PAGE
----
State of the State. Renewable energy projects in New Mexico: a “historical” perspective…if one can call 5 years “historical”.
In 2008, I founded 310 Solar with Glenn Gallipoli, a veteran of the last “boom” in solar back in the 1980’s. At the time we launched 310 Solar, there were a few key players in this market, most of whom had been around for a decade or more, but the future was a giant question mark, albeit with plenty of reason for optimism. Glenn had the unique background of also owning a radiant company and possessing the know-how and licenses to install solar thermal systems as well as solar electric (photovoltaic) systems, so we felt confident about our ability to grab up significant market share, but more importantly, we felt the entire tide would soon be rising, increasing the New Mexico solar installation market by 100% or more that year. If I had submitted my business plan to one of the professors at the Anderson School of Business, it probably would have received an A+ for formatting, content, and completeness, but an F in terms of the risky assumptions it made. Turns out we were right, but not in the ways we thought we would be!
It is somewhat amazing to see the changes that have occurred in New Mexico in the past five years. Some for better, some for worse.
Oil was spiking at well over $100/barrel (albeit somewhat irrelevant to a sound analysis of the solar market, but it did create some buzz). Although the Solar Market had been pretty tame to that point, by no means “main-stream,” developing a business plan for a solar company offering photovoltaic (electric) systems, as well as thermal systems, wasn’t totally insane. The price of natural gas in 2008 rose above $1.50/therm in the summer of 2008. Propane was over $4.00 a gallon so the phone calls from Paako, the East Mountains, and Placitas came pouring in after the first wave of marketing. Some homeowners were spending $7,000 per year or more on their combined energy costs, making at $30,000 (after tax credits) procurement sound reasonable. Some guy named Barack Obama was campaigning for President on the promise of renewable energy (while others angrily chanted “Drill, Baby, Drill”).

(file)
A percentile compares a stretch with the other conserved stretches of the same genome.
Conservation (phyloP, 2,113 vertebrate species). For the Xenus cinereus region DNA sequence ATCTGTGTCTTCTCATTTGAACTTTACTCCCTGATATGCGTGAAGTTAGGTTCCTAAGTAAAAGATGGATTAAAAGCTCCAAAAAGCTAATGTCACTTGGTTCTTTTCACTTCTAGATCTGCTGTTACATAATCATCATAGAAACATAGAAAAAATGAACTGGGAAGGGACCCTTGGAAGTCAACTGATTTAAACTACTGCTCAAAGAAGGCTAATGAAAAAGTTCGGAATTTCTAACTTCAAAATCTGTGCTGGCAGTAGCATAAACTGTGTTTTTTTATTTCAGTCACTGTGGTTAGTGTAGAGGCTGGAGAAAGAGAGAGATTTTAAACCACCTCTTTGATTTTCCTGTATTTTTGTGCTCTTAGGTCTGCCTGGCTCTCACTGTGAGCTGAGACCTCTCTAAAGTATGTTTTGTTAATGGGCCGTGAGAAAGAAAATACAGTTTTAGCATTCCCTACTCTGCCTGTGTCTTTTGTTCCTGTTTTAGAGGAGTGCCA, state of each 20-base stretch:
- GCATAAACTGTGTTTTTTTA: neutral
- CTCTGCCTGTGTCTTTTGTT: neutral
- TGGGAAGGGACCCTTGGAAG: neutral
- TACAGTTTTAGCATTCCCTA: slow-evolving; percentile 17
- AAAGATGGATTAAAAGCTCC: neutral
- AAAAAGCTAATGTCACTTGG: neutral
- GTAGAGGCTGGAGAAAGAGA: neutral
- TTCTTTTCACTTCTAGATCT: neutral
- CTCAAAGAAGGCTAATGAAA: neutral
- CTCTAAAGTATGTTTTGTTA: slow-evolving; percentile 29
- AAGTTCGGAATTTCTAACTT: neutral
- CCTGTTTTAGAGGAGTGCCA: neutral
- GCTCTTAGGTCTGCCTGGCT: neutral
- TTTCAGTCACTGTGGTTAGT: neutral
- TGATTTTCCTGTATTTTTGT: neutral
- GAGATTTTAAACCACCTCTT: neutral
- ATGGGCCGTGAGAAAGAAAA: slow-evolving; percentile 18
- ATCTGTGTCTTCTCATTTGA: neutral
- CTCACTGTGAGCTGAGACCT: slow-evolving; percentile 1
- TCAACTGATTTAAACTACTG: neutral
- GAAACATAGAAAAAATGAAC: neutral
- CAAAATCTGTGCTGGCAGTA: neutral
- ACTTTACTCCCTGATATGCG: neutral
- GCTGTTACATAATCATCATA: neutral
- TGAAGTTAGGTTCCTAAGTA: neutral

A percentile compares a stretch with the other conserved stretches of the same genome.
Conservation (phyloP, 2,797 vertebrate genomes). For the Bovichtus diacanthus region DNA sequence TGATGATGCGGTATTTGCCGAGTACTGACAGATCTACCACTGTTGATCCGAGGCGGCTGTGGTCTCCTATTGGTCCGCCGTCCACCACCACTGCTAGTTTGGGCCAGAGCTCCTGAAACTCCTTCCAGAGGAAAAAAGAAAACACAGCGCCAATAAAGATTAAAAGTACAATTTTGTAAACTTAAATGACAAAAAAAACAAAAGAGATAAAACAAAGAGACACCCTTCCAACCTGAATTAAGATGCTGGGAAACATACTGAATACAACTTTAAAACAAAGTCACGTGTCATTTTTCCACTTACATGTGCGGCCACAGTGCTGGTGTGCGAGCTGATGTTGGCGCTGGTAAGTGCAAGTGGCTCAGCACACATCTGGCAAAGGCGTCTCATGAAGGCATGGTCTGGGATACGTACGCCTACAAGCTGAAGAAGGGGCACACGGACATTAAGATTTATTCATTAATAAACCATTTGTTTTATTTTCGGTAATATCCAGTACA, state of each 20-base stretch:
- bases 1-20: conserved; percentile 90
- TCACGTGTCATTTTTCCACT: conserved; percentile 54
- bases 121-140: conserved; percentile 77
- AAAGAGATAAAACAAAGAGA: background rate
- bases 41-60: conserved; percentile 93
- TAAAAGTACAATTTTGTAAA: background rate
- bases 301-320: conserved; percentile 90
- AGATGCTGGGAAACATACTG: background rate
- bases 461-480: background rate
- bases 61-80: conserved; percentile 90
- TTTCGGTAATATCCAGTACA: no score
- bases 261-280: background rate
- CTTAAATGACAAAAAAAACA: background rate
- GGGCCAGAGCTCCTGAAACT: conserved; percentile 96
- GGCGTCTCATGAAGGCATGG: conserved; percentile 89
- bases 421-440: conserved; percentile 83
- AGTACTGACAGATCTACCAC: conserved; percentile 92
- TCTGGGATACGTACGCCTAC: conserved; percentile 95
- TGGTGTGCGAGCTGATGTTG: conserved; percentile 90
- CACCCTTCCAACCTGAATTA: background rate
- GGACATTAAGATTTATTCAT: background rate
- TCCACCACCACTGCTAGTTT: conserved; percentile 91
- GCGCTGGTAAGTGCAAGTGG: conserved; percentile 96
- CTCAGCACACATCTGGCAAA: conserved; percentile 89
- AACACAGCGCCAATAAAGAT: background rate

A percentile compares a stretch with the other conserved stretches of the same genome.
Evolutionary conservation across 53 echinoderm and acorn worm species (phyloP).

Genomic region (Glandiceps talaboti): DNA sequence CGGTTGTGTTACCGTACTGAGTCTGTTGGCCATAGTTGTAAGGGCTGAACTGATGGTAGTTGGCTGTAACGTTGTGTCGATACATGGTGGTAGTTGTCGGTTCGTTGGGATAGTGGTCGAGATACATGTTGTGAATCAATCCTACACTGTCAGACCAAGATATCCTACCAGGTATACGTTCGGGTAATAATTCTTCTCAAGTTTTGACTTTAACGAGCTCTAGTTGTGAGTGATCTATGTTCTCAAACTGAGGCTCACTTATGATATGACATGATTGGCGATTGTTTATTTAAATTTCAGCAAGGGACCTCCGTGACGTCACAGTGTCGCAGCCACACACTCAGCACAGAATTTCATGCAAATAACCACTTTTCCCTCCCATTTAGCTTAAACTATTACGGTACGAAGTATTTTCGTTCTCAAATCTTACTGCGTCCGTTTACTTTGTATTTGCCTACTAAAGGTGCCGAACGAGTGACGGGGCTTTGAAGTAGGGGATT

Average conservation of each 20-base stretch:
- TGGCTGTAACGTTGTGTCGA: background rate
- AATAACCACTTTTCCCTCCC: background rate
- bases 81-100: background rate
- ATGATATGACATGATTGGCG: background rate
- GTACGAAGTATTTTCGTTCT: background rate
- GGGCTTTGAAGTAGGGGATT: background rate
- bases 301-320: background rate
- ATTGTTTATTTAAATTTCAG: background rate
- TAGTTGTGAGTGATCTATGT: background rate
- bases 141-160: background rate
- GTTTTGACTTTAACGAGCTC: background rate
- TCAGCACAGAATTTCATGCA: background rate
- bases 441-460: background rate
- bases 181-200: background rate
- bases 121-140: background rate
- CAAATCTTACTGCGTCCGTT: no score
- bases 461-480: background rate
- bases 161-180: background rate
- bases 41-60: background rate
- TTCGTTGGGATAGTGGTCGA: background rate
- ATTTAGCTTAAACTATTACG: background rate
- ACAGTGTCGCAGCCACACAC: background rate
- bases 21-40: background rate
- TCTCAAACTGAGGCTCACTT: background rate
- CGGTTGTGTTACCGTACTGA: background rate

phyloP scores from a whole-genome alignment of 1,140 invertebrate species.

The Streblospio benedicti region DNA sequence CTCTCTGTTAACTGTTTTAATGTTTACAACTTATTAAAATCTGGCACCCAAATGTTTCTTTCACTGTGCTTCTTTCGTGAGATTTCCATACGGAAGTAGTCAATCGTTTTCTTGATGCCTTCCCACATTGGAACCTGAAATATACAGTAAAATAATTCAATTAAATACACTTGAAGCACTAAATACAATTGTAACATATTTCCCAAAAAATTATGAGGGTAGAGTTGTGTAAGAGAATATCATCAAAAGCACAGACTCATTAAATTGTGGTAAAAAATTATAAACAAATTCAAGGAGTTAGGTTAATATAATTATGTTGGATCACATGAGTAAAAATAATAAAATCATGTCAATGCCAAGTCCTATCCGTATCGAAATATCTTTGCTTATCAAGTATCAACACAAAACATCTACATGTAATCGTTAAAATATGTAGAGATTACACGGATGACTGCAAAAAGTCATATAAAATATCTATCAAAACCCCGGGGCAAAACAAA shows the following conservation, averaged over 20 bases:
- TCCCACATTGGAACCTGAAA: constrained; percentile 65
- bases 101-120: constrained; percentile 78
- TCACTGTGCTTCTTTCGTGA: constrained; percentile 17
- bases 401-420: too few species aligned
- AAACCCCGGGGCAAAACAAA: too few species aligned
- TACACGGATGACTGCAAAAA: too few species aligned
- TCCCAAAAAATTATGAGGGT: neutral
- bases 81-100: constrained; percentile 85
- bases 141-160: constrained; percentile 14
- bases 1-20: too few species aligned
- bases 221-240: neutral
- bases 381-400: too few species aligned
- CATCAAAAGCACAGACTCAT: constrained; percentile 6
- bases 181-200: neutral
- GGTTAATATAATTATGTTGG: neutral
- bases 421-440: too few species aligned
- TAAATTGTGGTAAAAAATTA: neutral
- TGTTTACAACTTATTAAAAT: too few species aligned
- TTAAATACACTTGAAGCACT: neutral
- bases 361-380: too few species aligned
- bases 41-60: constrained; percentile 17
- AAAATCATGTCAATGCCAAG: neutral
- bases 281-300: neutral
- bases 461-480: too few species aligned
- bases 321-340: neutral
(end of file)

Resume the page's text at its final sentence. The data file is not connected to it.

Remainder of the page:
In New Mexico, the legislature’s Renewable Energy Act was starting to gain some traction.
According to PNM testimony in that year’s PRC Procurement Plan case (an annual filing that the large investor-owned utilities have to file every year to state how much renewable energy has been deployed and what their plan is to meet the mandated goals set by the PRC), only about 500 subscribers to their “small” PV program (typically residential users, under 10 KW arrays).
The cost of installed solar was as much as $9.00/watt, so about $25,000 (before tax rebates) for a decent sized residential system (about 3 KW, enough to provide about 50-75% of the energy needs for a very efficient, average sized home… in very round numbers). PNM’s program offered $0.13 for renewable energy certificates (REC’s – one kilowatt hour of electricity generated and metered, which under the current program is only 4 cents).
The economics were not yet compelling, but with energy rates starting to climb, they were getting there. PNM proposed, for the first time, a program for systems larger than 10 KW and up to 1 megawatt, or 1,000 kilowatts.
Want to know what a megawatt looks like? Tennis anyone? Below is an aerial photo of the 1 MW system at the Albuquerque Academy for a frame of reference:
PNM was offering an astounding 15 cent REC rate, probably on the assumption that not many systems would be built.
In 2009 several big things happened on the policy front, some of which have now been rendered moot by subsequent developments.